Kimball Konception: Let legal system run its course in Ferguson

Andy Kimball
Opinion Columnist

Activists gather in front of the White House to deliver nearly 900,000 signatures calling on the Department of Justice to fully investigate, prosecute, and fire all police officers involved in the fatal shooting of Michael Brown in Ferguson, Mo., on Wednesday, Aug. 28 2014, in Washington, D.C. (Photo Credit: Olivier Douliery/Abaca Press/MCT)

Activists gather in front of the White House to deliver nearly 900,000 signatures calling on the Department of Justice to fully investigate, prosecute, and fire all police officers involved in the fatal shooting of Michael Brown in Ferguson, Mo., on Wednesday, Aug. 28 2014, in Washington, D.C.  Distributed by McClatchy/Tribune Information Services.(Photo Credit: Olivier Douliery/Abaca Press/MCT)

If you have read any major news publication in the last month, then you have heard of the situation in Ferguson regarding the shooting of Mike Brown and the many protests around the country.

On Aug. 9, Brown was in some sort of altercation with Officer Darren Wilson and was shot and killed. Wilson who is currently hiding in private because he isn’t getting nearly as much support as Brown did over the situation and has essentially a target on his back from some protestors.
Wilson’s name as the shooter was released by the Ferguson Police Department at the same time a video of brown robbing a convenient store, and shoving a clerk out of the way.

Since the incident protests have occurred in Missouri and across the whole country, and protestors have meant well for the most part, but some looters who took advantage of the situation and constructed riots.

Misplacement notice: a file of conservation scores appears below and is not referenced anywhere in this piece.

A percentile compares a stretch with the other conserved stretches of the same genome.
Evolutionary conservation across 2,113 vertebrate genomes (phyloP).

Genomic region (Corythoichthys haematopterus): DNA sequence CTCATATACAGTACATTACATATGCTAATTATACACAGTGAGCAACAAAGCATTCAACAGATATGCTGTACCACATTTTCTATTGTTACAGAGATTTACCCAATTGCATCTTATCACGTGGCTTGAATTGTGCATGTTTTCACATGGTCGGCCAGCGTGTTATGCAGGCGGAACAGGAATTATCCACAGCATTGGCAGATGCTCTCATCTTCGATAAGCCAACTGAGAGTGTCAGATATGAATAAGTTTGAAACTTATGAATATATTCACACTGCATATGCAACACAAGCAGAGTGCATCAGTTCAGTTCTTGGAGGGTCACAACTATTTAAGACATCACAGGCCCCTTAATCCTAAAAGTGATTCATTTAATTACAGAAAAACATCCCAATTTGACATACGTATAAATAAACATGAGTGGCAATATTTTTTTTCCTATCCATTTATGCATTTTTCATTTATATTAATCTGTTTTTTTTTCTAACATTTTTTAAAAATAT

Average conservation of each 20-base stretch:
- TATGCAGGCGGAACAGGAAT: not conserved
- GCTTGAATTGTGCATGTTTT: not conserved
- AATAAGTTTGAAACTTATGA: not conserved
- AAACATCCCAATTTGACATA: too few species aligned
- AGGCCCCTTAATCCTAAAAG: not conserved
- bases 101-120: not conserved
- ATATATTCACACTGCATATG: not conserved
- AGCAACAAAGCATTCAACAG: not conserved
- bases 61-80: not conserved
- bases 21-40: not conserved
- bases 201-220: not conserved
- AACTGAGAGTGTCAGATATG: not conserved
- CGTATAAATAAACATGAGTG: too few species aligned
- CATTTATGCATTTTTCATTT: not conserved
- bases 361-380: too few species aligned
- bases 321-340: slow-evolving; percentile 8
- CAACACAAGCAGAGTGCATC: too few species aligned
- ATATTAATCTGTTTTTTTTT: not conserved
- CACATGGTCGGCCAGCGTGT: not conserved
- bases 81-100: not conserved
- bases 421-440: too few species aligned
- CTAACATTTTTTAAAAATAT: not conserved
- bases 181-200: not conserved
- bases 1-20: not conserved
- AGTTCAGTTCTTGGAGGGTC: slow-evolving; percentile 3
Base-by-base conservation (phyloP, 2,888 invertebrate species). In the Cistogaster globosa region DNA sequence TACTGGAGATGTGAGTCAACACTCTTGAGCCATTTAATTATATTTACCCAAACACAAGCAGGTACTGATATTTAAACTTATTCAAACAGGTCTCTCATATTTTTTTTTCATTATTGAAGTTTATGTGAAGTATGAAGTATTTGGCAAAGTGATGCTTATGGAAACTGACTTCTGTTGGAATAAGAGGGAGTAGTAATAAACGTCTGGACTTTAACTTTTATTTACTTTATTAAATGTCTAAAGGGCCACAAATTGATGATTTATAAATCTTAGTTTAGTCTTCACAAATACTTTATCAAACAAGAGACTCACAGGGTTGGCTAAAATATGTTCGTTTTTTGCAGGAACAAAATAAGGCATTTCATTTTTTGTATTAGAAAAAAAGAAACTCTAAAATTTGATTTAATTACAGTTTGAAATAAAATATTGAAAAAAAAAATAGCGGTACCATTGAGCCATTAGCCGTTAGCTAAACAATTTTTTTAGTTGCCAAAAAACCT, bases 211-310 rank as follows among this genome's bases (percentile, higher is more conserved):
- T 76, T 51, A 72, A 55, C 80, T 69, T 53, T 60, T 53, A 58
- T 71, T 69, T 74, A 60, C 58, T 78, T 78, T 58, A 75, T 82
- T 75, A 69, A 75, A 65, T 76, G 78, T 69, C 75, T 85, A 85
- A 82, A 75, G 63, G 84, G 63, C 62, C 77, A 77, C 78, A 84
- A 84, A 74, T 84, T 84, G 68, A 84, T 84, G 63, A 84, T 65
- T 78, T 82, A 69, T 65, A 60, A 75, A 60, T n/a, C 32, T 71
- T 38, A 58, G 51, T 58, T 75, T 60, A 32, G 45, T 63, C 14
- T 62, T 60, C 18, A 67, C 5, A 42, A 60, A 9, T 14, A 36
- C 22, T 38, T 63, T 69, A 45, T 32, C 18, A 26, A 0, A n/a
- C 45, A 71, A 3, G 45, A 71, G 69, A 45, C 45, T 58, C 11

Protesters held signs saying, “No justice, no peace”, “Killer Cops Have to Go!” and Brown’s stepfather Louis Head held a sign that read “Ferguson Police just Executed my Unarmed Son.”

The details of the altercation are unknown however, and at this point, no one who has been protesting or investigating really knows what happened, and there are many different accounts from witnesses.

40 FBI officers are investigating possible civil rights violations, and hopefully at some point a conclusion will be reached for the case, and we will find out what happened.

Wilson, innocent or guilty, will have his life changed forever and will have a negative perception from many different people wherever he goes, and I think that that is unfair.

While the police’s severe mishandlings of the Ferguson protests haven’t helped Wilson’s image, he is still innocent until proven guilty, and more people should recognize that.

It is only human to jump to conclusions after a very controversial situation, and this situation definitely qualifies. It is especially hard in a situation that deals with the touchy subject of race.

In this case, I have trust in the government, and I won’t take sides until there is a resolution in the situation.

I think that the general public should wait for a resolution to the investigation and a trial, if needed, as well.



Categories: Column, Opinion

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